The New York Times (NYT 0.43%), after reporting digital subscriber growth in the first quarter of 301,000, saw a somewhat muted reaction from Wall Street. It's very possible, however, that analysts were disappointed with this number, especially following an extraordinary 2020 in which the company added 2.3 million net new digital customers. 

But shrewd investors understand that in order to make sound financial decisions, we must dig beneath the surface and think independently. It's always wise to keep the long-term story in mind, particularly when a business is undergoing a strategic shift that is already starting to pay off.

With that being said, here's one very important reason why investors may want to buy stock in The New York Times. 

A man reads on his laptop sitting next to a woman reading a print newspaper

Image source: Getty Images.

A significant turning point 

A decade ago, The New York Times launched digital subscriptions as a stand-alone product. It was a major strategic shift for the news company, and it demonstrated the business wanted to reduce its dependence on print advertising revenue. 

Fast forward to today, and that move is bearing fruit. 

In the most recent quarter, digital subscriptions were the largest source of revenue for the business, raking in $180 million, a whopping 38.1% year-over-year increase. This compares to print subscription sales, which totaled $149 million and were down 3.8% versus the prior-year period. 

We're also seeing a resurgence in digital advertising as well. Sales in this segment soared 16.3% in the quarter to reach $59 million, and it now accounts for 61% of all advertising revenue for the company. As print advertising continues its secular decline (down 31.6% in the quarter), expect digital's share to keep marching higher. 

This is a digital-first company now 

The New York Times is now at a point where its digital business is more than offsetting declines in its print business. This is significant for three reasons. 

First, digital subscriptions extract higher margins than print. Since the product (the news) is read online, the company doesn't have to pay for paper, ink, and shipping, thus reducing a sizable variable cost component. It basically costs The New York Times nothing to serve every additional digital customer, which leads to the next point.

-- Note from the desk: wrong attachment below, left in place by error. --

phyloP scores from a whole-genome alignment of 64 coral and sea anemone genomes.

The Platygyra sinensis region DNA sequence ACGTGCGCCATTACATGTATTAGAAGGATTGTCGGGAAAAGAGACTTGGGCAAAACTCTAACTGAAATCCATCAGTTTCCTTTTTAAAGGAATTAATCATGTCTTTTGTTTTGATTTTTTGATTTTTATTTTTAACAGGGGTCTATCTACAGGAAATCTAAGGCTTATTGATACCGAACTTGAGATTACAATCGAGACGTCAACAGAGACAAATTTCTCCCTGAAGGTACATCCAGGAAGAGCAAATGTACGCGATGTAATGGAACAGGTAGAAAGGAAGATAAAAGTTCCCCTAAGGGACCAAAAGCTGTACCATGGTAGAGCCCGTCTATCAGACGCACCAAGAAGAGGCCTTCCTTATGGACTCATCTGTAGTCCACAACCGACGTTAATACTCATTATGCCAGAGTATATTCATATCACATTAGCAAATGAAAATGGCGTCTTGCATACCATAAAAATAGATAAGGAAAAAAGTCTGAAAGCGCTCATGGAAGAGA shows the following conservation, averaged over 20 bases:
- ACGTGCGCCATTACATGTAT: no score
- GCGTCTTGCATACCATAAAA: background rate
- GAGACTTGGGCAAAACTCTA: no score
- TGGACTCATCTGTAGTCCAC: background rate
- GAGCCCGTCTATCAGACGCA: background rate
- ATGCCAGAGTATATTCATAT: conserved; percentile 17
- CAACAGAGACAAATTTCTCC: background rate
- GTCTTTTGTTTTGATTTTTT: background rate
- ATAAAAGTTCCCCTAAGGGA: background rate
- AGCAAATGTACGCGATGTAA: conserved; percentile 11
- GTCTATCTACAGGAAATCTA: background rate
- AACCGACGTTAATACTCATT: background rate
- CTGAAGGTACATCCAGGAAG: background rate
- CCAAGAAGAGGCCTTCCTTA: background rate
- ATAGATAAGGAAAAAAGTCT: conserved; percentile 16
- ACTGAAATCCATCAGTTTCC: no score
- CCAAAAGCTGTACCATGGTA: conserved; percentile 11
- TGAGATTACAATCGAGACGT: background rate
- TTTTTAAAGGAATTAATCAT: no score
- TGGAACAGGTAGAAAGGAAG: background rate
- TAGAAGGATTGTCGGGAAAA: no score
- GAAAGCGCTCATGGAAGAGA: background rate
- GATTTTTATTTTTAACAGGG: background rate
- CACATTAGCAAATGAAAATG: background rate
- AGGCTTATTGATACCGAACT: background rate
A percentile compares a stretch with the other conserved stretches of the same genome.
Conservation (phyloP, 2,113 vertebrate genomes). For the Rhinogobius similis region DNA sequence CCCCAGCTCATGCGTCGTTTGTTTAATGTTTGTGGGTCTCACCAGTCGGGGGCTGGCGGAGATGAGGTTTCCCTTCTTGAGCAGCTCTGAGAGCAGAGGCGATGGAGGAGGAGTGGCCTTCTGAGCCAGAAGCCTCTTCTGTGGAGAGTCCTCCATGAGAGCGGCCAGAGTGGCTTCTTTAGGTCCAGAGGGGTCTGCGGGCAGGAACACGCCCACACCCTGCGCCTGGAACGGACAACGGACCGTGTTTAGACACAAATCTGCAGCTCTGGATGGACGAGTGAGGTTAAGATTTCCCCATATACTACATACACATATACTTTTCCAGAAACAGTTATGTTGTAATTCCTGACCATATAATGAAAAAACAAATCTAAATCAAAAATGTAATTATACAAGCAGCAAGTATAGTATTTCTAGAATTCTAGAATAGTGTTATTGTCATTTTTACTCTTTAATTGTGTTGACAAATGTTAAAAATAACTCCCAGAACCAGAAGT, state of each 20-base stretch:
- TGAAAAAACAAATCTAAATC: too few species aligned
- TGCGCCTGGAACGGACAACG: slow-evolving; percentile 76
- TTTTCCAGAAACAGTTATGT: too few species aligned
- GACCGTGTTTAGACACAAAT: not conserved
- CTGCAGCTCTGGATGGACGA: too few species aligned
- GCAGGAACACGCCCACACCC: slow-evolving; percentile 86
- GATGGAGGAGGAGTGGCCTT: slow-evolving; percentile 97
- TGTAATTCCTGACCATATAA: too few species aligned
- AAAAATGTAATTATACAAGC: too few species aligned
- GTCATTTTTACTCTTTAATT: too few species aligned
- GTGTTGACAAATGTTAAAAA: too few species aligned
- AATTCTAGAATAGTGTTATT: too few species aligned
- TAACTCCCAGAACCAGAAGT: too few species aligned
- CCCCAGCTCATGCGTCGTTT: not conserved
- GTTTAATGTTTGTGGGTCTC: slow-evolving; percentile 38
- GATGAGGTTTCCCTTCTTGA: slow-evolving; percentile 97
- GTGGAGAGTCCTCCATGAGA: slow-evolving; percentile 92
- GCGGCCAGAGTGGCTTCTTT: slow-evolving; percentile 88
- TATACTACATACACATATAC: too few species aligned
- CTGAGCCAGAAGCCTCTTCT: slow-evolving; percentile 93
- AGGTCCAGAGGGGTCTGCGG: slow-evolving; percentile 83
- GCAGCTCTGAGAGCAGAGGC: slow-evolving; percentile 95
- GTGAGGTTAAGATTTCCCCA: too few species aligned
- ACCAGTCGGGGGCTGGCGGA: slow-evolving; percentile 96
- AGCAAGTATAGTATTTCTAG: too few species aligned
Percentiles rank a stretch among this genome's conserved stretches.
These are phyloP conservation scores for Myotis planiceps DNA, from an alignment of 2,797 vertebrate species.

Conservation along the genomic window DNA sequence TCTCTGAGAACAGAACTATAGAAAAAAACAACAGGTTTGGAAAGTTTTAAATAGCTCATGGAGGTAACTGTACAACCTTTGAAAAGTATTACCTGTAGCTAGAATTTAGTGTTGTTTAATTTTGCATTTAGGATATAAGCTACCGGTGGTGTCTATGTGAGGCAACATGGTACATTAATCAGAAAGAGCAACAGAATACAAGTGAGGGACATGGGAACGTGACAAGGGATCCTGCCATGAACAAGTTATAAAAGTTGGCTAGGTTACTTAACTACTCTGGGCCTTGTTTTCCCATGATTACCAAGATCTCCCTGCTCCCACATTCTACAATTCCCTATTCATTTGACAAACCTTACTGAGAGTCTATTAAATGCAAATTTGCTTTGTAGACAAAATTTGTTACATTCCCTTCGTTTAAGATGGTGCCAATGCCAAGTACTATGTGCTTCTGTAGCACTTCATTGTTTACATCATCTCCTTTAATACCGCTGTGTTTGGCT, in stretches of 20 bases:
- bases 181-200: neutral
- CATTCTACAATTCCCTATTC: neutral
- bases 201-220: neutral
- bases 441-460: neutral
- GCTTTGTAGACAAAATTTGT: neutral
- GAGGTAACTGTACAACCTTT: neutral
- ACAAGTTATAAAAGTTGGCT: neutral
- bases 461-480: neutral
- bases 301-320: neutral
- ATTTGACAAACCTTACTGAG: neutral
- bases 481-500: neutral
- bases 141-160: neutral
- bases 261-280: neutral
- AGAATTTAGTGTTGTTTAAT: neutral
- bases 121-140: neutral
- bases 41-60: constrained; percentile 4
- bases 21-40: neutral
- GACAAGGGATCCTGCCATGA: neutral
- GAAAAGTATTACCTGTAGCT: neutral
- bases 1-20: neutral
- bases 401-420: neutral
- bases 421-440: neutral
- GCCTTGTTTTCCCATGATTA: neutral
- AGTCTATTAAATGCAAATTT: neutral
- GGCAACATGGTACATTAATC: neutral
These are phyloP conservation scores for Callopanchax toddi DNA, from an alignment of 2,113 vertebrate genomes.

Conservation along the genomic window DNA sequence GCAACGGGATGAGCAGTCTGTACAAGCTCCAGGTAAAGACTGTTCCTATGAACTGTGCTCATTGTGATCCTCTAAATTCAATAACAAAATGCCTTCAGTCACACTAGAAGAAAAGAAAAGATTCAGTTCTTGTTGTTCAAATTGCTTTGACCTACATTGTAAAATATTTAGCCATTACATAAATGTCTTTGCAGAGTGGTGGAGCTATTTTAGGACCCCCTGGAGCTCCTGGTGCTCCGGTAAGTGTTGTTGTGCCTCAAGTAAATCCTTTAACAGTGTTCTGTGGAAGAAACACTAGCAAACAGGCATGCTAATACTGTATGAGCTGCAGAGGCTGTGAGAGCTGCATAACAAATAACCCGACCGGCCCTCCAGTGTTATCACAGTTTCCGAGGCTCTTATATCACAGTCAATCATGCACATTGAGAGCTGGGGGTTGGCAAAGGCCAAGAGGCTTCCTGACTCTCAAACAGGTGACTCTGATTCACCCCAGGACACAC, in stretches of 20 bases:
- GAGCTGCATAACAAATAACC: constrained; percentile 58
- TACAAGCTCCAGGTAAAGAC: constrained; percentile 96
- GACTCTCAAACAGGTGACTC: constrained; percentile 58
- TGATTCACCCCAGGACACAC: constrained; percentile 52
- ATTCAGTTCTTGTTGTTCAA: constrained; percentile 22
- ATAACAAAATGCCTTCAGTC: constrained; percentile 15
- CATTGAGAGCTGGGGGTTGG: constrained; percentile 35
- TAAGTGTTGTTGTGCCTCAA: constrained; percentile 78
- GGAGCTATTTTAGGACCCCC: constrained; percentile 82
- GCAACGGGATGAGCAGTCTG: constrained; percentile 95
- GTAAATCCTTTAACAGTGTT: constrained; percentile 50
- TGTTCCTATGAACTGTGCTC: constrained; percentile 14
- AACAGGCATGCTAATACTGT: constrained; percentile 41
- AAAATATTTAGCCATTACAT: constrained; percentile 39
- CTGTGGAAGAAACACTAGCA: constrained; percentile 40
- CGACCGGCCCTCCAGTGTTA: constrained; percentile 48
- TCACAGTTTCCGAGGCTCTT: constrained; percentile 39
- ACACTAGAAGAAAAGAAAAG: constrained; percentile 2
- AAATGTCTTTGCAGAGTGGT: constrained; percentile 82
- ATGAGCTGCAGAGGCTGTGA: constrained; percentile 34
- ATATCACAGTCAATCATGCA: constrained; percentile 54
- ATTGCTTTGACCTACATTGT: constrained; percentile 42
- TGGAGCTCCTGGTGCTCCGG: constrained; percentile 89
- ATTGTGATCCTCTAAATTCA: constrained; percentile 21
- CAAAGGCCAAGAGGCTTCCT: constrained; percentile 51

Earnings growth is set to accelerate, and the first-quarter results demonstrate this. While overall revenue increased just 6.6%, operating profit skyrocketed 89.1%. The cost of revenue line item, which includes content production and is the largest expense, expanded at just a 3.1% clip in the quarter. This showcases the operating leverage currently inherent in the business model. 

Finally, as previously mentioned, digital advertising sales are starting to grow. Like any other newspaper, The Times originally made a killing from print ads. Thanks to the internet, that business is dying. But because The New York Times now has seven million digital-only customers (and 100 million registered users), it provides a valuable platform for marketers looking to allocate online advertising dollars. 

"Our first-quarter digital advertising revenue is better than the guidance we gave in early February," CFO Roland Caputo said on the earnings call. What's more, management expects ad revenue to accelerate in the current quarter. 

Not your grandpa's New York Times 

Sure, subscriber growth in the first quarter disappointed some investors, but that's coming off a news year that included a pandemic, heightened racial and social justice issues, and a polarizing presidential election. It's not surprising that there has been a slowdown in recent months.

Investors need to accept quarter-to-quarter volatility and focus even more intensely on the long term, especially after a year that changed consumer behavior in ways we still don't fully understand. 

The New York Times is officially a digital-first media business, and its latest results prove it. This is a very good reason why investors should consider buying the stock.